Bobbi Lurie


I love the prose poem because I love the transformation of prose on the page deviating into pure language. To be specific about the poems published here, using the form of the prose poem in “Traveling North” allowed me the freedom to use this mode as a way of hammering rhythm in a continuous way, helping me enter the heart of the tensions embedded in the subtext of the text at hand. I was allowed (via the form of the prose poem) to morph statement after statement. It provided a force of energy, a type of release and, most importantly, a discovery of meaning via an outpouring of words not restricted to a more self-conscious form. It allowed sound, music and image to appear and dissipate in an instant so that the next moment, the next words, might appear and disappear just as quickly. The second poem published on this site, “Tossed Out Box of Treasure Possessions” is part of a series of prose poems I have been working on which are dialogues, monoloques and “operas” (if you will) which contain single and multiple voices (voices which include those found in conversation/ voices embedded in current popular thought systems accepted as ”reality,” internal voices of the much-maligned “I’ as well as voice of “others” both real and imagined).





Traveling North



Though you are dead now. Though I walk covered in dust through this strip mall in Iowa. I remember the collection of tendencies that led me here. The flat landscape. The blazing heat of cornfields. The landscape and body are one sensation.

Everywhere the books of atmospheric pressure. This book smells like miracles. That you were the chapter. That I was the slaughter. That sheep, my inheritance. That you were the shepherd who lead me here. Your hand reaching out to strike. Your hand reaching up to brush the hair from your brow. I never knew which. I never knew when. Your hand.

The cornfields are memories. You can not remember anything. The road is filled with dust haze. Your life is. Your death. I can not find it in this landscape. This collection of tendencies.

Though you are dead now. Though your hand would reach to strike. Though your hand would reach up to brush. The hair from your brow. Though light penetrates this. It is flat. It is frozen in self-image. I must resist the symbiotic wish. I must void the infantile condition. That region. This region. The atmospheric pressure in the vicinity of living.

Though you seemed invincible when your body moved. Though the way your hand. Would reach to your brow. Even though dead. Even though each wave of light penetrates. Even though only seems to slaughter. Sheep of inheritance.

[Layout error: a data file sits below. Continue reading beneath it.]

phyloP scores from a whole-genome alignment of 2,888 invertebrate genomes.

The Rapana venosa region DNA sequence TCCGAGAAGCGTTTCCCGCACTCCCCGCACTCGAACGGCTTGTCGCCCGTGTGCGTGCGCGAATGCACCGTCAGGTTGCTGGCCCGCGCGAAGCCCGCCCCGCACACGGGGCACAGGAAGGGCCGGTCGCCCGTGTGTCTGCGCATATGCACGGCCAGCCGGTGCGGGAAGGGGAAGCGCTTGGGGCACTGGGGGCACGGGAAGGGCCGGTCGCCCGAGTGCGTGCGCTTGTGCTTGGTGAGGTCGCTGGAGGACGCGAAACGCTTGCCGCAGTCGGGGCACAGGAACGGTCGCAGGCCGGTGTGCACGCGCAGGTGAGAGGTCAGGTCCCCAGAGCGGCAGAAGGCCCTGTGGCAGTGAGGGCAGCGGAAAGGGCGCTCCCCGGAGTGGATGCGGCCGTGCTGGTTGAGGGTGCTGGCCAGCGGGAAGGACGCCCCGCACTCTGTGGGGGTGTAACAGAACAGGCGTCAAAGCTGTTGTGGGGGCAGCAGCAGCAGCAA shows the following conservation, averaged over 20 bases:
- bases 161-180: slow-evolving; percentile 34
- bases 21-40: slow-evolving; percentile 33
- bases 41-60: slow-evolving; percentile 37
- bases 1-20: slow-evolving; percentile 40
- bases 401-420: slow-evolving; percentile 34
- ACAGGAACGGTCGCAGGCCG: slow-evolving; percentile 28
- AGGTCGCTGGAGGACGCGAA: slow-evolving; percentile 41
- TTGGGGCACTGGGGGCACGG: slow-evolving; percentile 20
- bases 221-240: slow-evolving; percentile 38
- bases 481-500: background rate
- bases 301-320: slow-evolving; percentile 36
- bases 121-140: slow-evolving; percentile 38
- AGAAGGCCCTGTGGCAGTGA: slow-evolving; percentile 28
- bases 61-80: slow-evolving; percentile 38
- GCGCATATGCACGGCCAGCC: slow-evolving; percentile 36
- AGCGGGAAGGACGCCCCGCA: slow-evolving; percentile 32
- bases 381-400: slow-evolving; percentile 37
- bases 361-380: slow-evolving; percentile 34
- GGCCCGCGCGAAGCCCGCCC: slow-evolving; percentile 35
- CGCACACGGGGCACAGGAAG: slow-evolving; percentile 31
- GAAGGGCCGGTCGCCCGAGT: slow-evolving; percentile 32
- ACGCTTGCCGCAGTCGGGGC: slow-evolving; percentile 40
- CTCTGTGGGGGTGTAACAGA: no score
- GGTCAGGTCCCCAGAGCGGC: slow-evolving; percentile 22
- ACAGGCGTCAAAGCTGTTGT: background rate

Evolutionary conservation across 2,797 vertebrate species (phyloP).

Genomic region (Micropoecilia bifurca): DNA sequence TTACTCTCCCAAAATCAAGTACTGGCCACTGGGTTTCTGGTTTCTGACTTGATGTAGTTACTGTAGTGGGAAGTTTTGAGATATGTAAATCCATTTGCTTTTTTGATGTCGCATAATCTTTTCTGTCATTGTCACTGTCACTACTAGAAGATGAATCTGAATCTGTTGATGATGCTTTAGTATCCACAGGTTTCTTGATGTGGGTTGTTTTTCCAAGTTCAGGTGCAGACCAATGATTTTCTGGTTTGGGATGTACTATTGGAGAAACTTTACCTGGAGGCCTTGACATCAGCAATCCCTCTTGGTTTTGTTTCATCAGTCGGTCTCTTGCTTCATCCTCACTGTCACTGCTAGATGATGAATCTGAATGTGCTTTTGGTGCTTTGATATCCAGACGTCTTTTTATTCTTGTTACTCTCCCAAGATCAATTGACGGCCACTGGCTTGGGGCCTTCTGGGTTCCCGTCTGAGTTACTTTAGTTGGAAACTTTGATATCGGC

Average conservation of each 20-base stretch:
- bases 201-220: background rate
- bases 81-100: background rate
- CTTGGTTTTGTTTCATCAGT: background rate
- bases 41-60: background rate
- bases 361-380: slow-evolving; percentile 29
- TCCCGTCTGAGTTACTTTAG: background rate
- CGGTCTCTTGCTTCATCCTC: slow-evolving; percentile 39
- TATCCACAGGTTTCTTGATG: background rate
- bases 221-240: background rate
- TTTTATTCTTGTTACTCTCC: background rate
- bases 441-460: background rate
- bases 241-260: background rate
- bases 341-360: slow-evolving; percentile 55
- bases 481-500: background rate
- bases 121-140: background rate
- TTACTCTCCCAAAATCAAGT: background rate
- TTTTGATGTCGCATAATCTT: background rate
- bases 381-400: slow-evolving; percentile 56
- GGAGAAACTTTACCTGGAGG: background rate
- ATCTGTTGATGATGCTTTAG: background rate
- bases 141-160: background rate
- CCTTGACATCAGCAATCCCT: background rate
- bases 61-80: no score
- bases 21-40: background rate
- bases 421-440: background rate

Wake up at 4 a.m. Walk out naked to the porch. Skin shimmering. The way the word porch clings. The creaky swing. Dark lake of the body. What is always erased. The way your hand would reach to your brow and wipe your hair away. And it was always your hair. Always yours. And your face jutted into the landscape. This nowhere. This clicking sound of insects. Late summer.




Tossed Out Box of Treasured Possessions


And how did it happen?
He mistook it for the trash.

And when you saved these favorite things you speak about did you waver in your choice of them?
There was no wavering.

And so you saved them?
Saved them. Yes.

What did you do with them after saving them?
I looked at them.

Did they help you to recall good times, bad times?
The good times. The bad times.

And were episodes conjured up from seeing them?
Episodes, yes, and also images of ideas of myself I used to live with.

What sorts of images?
Images of thinness.

Thinness of body?
Thinness of body, yes. And also that of memory.

And what did you do when he threw them away?
I mourned. Then I tortured him for doing what he did, tossing out that box in particular.

And what did you do with your other collected possessions when he did that?
I dusted them off then tossed them in the trash.

Why did you do that?
Because they were worthless in comparison.

Now, I can’t help but ask: which of the treasured possessions do you miss most?
The booties of my babies, certainly, and maybe the unused magenta lipstick from my week in Paris. Of course the colorful puppets from India and such small, black, high heeled shoes I once wore strapped at the ankle and then there is the shrunken green soap from that amazing hotel in Lago Maggiore.

And what will you do with the rest of your possessions?
I will never collect possessions again.



435569-1194029-thumbnail.jpgBobbi Lurie's two  poetry collections, Letter From The Lawn  (CustomWords, 2006) and The Book I never Read (CustomWords, 2003), are reviewed here in Poemeleon in the Ekphrastic Issue. Her poems have been included in numerous print and on-line journals inclulding APR, New American Writing and Shampoo.